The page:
Washington completed the 2012-2013 crusades on a reasonably high note. After a pause in Pac-12 play, the Huskies won three of their final four regular season games to help lock down a winning record on the season. Thanks to that winning record, Washington made a trip to the NIT where they lost to BYU in the first round. With three starters departed there is a little reconstruction to do and one more trip to the NIT would be a positive season for Coach Lorenzo Romar and house.
2012-13 Record: 18-16, 9-9
2012-13 Postseason: NIT
Coach: Lorenzo Romar
Coach Record: 237-129 at Washington, 330-217 overall
The anticipations placed on Abdul Gaddy when he reached UW four years ago were very extraordinary. He had a fine collegial livelihood, but never led the program to pronounced things. In the course of his senior season he averaged 10.9 points and 4.6 assists. The scrappy playmaker could make things materialize and open looks could be harder to come by without Gaddy setting up the offense. Backcourt companion Scott Suggs has also run out of eligibility. Suggs was one of the shooters on the team and he knocked down nearly two three-pointers per game. The big loss in the frontcourt is Aziz N’Diaye. The center turned into a decent inside scorer, but he made a much better impact on the glass.
A couple of transfers will make an instant impact and help replace the production of N’Diaye in the frontcourt. Perris Blackwell spent three years at San Francisco where the 6-9, 280 pound forward took up a lot of space in the paint. He is a very solid rebounder and a resourceful scorer around the rim. Two years ago he averaged 12.7 points and 6.1 rebounds. If he does not step right into the starting lineup at UW, he will at least see quite a fair amount of quality minutes. Gilles Dierckx can add more dimensions to the frontcourt after working his way into the starting lineup at Florida International as a freshman in 2011-2012. The outside adds a bit of skill with junior college transfer Mike Anderson. Yet, it is the freshmen that could make a greater splash right away. Jahmel Taylor, Nigel Williams-Goss and Darian Johnson form a decent class that will be the basis of the backcourt for the next four years. Taylor and Williams-Goss will be expected to bide their time at the point guard position. Williams-Goss is big enough and gifted enough to play off the ball as well. Either way, he is too good to keep off of the floor. Johnson is more of a straight up replacement for Suggs. He is an adequate shooter and, with a little more power, will be able to finish around the basket.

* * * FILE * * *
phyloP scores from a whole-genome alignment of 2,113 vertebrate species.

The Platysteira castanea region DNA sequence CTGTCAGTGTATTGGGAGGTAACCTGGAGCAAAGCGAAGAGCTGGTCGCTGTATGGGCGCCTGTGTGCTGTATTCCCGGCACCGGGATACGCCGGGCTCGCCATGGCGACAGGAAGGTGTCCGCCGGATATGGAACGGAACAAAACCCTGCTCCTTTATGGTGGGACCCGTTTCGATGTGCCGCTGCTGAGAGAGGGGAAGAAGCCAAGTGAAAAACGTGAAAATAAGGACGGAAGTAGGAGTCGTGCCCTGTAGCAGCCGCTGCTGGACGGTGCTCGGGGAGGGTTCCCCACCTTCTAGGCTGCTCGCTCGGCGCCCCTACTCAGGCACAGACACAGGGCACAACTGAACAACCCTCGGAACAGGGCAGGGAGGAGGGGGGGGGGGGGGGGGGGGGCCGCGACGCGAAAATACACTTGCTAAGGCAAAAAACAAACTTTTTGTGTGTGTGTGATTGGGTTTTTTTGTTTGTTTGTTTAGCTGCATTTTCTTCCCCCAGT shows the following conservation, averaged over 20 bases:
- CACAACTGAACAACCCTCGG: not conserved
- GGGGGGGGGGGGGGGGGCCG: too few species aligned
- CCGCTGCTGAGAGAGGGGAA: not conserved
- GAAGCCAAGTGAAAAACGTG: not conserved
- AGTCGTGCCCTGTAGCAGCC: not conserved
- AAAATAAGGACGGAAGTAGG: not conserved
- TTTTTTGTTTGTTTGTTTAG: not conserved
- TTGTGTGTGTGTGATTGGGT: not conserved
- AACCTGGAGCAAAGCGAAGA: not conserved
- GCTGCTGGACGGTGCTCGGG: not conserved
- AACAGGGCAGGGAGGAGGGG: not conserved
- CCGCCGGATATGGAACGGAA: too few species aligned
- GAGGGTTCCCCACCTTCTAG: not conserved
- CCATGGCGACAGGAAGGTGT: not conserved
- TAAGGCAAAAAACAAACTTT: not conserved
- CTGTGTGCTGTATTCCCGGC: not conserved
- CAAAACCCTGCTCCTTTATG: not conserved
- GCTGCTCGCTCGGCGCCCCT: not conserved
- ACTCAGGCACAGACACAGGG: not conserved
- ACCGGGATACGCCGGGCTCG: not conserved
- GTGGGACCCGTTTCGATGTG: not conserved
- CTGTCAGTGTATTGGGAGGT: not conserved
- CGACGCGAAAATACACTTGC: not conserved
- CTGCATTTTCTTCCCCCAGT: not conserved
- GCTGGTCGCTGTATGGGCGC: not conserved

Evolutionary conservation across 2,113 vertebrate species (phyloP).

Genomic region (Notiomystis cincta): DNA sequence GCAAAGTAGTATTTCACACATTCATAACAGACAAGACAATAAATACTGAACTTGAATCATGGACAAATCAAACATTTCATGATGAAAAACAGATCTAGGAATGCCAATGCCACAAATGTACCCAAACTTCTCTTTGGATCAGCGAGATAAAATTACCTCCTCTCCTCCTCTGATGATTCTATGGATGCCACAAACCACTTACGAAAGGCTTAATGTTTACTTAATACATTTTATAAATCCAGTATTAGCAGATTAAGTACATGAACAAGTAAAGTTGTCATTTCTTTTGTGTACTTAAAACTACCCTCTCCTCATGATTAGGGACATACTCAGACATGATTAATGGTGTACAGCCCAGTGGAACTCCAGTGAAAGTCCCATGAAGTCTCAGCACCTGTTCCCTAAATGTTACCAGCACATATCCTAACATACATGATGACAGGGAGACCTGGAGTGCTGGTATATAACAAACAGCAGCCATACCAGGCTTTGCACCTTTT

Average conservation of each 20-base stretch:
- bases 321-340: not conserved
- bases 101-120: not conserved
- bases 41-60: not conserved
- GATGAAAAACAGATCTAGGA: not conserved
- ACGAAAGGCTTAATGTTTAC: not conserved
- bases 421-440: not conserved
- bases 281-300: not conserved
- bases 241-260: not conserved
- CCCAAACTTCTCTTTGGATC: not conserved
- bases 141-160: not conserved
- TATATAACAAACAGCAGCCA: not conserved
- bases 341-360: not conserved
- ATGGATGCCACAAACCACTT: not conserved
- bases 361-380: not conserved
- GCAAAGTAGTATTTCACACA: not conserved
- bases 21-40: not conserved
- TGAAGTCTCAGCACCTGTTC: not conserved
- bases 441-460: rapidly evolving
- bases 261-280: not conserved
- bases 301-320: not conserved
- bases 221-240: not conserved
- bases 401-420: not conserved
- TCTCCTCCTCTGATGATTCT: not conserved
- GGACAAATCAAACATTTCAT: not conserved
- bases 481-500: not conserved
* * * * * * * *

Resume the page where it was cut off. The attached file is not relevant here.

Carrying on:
C.J. Wilcox will have no difficulty taking over the leadership role. He can do all. As a junior he averaged 16.8 points, 4.3 rebounds, 1.9 assists, 1.1 steals and 1.0 block. A splendid athlete, Wilcox is not scared to fight his way to the basket. With his aptitude to constantly knock down long balls, there are not many more vibrant scorers in the Pac-12. Andrew Andrews had an astonishingly prolific freshman season, ranking in the top ten all-time in minutes and assists by a Washington freshman. He only started a couple of games, but Andrews was playing pretty good basketball by the end of the season and the 7.8 point and 2.3 assist averages do not tell the complete story. With that year of familiarity under his belt, Andrews is ready to turn into the team’s chief ball handler. Junior Hikeem Stewart has yet to crack the regular rotation and he will need to battle with the newcomers for minutes off of the bench.
While the backcourt does a bit of upgrading, the frontcourt can lead the way. Shawn Kemp, Jr. started to turn his raw potential into production as a sophomore. There is still work to be done, but the 6-9 junior is an offensive menace now. Kemp is also a decent shot blocker, although he will have to work harder on the glass to help replace N’Diaye. Desmond Simmons is a good rebounder and a very good glue guy. The 6-7 junior’s numbers will not jump out at anybody, but he is an important player on this team. With a beefed up Jernard Jarreau and Blackwell and Dierckx joining the skirmish, the Huskies have profundity and know-how up front. What they do need to find is a dependable scoring threat that is good enough defensively to stay on the floor for 25 to 30 minutes per game. Without a scorer in the paint, the shooters and slashers on the perimeter are going to find the gaps closing fast.
Projected Starting Five:
Andrew Andrews, Sophomore, Guard, 7.8 points per game
Darin Johnson, Freshman, Guard, DNP last season
C.J. Wilcox, Senior, Guard, 16.8 points per game
Shawn Kemp, Jr., Junior, Forward, 6.3 points per game
Perris Blackwell, Senior, Forward, DNP last season